Allen went public with the claim in his Sporting News column, "Cooperstown Corner."
"It has often been printed that the first American Indian to appear in the majors was Louis Sockalexis, that folk hero out of the Penobscot country of Maine," Allen wrote in the 1963 column. "But now it develops that Sockalexis was not the first of the natives, that the honor should go to James Madison Toy of Beaver Falls, Pa."
It's unknown what, if any, independent research he did to try to confirm the claim.
Allen died in 1969.
Journalist and author Ed Rice spent decades disputing the claim, starting in the 1980s as he began researching Louis Sockalexis for a biography on the Penobscot legend.
"What Lee Allen was trying to do was laudable," said Rice, 69, of New Brunswick, Canada. "But to strip Sockalexis of being recognized as the first American Indian to play major league baseball, that was an injustice."
Rice, who formerly lived in Maine where the Penobscot Nation is based, contends that Toy didn't deserve the distinction — even if he was Native American — because he was not listed in a Census as an Indian or registered with a tribe. Furthermore, there are no accounts identifying Toy as being an American Indian or being identified by others as such. Rice applies the same criteria to other players whose names emerged as being the first American Indian to play in the majors.
But Rice reserves particular disdain for Toy, who never claimed to be Native American during his lifetime. In a 2015 op-ed in the Bangor Daily News, Rice refers to Toy as an "imposter."
Rice was so determined to prove Toy wasn't Native American that, in 2006, he said he lied to Cambria County officials in an attempt to obtain a copy of Toy's death certificate. He told them over the phone that he was a family member, and they mailed it.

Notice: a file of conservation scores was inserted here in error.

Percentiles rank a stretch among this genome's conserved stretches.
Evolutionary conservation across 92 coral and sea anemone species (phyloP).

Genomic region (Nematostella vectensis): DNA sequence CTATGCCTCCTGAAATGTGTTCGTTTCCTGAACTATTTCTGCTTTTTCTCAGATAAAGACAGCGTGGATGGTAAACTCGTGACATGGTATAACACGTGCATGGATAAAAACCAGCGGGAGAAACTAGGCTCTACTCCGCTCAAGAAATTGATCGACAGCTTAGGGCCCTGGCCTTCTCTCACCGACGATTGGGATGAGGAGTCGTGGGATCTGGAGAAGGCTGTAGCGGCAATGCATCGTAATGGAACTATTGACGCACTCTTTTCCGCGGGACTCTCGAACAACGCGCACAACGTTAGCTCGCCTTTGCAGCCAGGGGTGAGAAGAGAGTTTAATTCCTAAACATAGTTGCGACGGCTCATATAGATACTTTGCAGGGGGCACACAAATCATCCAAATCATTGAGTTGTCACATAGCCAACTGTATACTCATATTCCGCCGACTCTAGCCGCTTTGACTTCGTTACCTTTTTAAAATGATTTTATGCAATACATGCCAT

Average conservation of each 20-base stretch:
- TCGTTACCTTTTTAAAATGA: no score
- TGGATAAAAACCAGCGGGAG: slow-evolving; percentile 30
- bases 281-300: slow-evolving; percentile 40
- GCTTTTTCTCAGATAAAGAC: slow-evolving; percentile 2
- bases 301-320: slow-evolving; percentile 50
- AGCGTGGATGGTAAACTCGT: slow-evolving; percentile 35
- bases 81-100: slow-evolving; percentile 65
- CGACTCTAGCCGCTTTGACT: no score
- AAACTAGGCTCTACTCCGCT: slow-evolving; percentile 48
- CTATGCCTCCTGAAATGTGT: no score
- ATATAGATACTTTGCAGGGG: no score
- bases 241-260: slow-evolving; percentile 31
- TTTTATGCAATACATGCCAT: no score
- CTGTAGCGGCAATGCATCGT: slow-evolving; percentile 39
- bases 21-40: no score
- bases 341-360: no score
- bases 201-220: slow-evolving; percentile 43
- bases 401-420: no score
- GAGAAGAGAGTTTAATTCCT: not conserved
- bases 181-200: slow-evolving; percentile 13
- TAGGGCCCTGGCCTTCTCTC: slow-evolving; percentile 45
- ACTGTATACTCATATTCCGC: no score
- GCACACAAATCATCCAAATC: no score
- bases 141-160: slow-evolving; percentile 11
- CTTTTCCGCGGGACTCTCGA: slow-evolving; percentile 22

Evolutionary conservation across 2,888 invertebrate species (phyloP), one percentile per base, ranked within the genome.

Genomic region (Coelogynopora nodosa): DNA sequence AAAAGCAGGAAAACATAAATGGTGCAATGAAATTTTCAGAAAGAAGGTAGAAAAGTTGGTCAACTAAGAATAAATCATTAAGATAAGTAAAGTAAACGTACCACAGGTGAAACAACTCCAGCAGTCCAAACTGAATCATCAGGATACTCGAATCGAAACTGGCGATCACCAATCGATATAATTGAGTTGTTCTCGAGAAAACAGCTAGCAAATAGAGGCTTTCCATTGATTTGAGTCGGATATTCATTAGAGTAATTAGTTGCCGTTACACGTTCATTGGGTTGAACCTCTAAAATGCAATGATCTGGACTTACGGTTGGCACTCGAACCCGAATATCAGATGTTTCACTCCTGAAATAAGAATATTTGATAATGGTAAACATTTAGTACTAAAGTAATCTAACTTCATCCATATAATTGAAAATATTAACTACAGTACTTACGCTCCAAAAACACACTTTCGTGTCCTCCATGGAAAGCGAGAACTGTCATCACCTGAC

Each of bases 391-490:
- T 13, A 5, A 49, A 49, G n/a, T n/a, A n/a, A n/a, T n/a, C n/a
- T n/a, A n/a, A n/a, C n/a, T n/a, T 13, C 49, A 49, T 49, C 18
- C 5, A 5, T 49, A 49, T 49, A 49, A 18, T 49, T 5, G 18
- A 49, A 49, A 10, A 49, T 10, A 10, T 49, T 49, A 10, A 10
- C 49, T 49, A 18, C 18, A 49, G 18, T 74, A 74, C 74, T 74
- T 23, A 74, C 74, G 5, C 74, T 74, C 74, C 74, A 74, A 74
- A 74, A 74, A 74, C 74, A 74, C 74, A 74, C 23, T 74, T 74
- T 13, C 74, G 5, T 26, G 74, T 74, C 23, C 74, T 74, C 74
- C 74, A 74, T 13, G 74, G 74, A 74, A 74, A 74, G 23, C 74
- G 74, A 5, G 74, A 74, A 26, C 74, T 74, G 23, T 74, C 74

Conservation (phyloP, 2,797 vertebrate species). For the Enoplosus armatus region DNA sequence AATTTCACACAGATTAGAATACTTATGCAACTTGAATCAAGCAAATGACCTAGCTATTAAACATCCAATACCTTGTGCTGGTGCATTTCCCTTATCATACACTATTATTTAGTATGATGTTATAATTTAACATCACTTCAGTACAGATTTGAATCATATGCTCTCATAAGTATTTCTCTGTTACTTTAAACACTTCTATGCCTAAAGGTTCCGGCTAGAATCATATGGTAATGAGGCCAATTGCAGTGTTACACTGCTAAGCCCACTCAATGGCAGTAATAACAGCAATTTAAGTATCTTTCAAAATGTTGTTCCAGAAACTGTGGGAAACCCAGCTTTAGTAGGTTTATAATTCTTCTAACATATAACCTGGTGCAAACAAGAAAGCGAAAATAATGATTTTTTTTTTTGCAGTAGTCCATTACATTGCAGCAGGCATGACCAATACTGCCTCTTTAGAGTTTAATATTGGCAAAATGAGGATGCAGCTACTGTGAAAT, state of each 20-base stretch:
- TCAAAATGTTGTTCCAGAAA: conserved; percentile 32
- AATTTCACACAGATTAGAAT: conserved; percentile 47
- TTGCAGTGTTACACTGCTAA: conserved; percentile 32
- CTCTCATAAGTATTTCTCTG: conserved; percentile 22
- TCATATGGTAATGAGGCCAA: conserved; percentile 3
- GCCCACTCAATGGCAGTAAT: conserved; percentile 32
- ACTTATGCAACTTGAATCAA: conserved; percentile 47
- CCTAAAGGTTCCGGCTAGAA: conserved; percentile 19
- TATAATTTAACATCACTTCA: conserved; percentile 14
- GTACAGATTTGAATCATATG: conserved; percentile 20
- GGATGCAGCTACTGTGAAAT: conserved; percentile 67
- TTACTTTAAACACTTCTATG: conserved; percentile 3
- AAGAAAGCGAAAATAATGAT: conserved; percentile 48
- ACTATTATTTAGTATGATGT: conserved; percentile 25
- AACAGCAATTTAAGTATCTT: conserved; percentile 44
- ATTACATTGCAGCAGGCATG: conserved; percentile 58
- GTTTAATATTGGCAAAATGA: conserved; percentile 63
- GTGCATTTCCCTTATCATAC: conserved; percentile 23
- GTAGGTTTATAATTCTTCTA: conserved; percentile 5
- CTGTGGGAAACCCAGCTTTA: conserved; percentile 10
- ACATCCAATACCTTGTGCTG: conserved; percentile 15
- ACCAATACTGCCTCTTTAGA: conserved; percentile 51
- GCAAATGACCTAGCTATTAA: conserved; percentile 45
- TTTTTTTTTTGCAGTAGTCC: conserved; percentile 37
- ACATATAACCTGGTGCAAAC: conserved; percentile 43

The certificate listed Toy's race as white.
Rice has urged Cooperstown to weigh in on the debate. But its library director, James L. Gates Jr., told the Tribune-Review: "The Hall of Fame is not a sanctioning body for ethnic backgrounds. (Lee Allen) was writing for himself when he made that claim. We don't stipulate anybody as being the first in terms of ethnic background."
Genealogical research and DNA analysis appears to show that Toy wasn't Native American.
While numerous accounts suggest that the ballplayer's father was a Sioux Indian, records stored at the Beaver County Genealogy and History Center list the ballplayer's parents as James and Caroline (Caler) Toy. Toy's father was the son of Henry and Mary Toy, both of whom were born in Ireland.
And results of a DNA test added recently to Toy's file in Cooperstown show that the ancestral composition of another one of Toy's relatives, James Woods, who couldn't be reached, amounted to 0.0 percent Native American. Woods' great-great-grandfather John Wesley Toy was the ballplayer's brother.
Woods said in an email accompanying the DNA results that he took the test "not to discredit any family lore, but to accurately document my family history."
West Mayfield's Jim Toy, the ballplayer's great-great-nephew, can't believe the issue has generated as much debate as it has. While family members respected the significance of James Madison Toy's distinction, questions about its authenticity weighed on some of them.
"My grandmother (Hannah Toy) and her sister Kate insisted that Caroline Caler married an Indian," Jim Toy said. "They knew James Madison Toy when he was alive, and they were very adamant about it. My father (who filled out the questionnaire in 1963 and died in 2014) felt like, who was he to say yes or no? He didn't have proof one way or another.
"My dad was more interested in the fact that James Madison Toy played baseball."
A relative of Sockalexis, who began his career in 1897 with the Cleveland Spiders, didn't appear to be concerned with the debate.
"We've always thought that Louis Sockalexis was the first," Chris Sockalexis, chief historic preservation officer for the Penobscot Nation, said of his distant relative. "I think he set the standard for all minorities in the game."
He added: "This is the first time I've ever heard of Jim Toy."
Tom Fontaine is a Tribune-Review staff writer. Reach him at 412-320-7847 or firstname.lastname@example.org.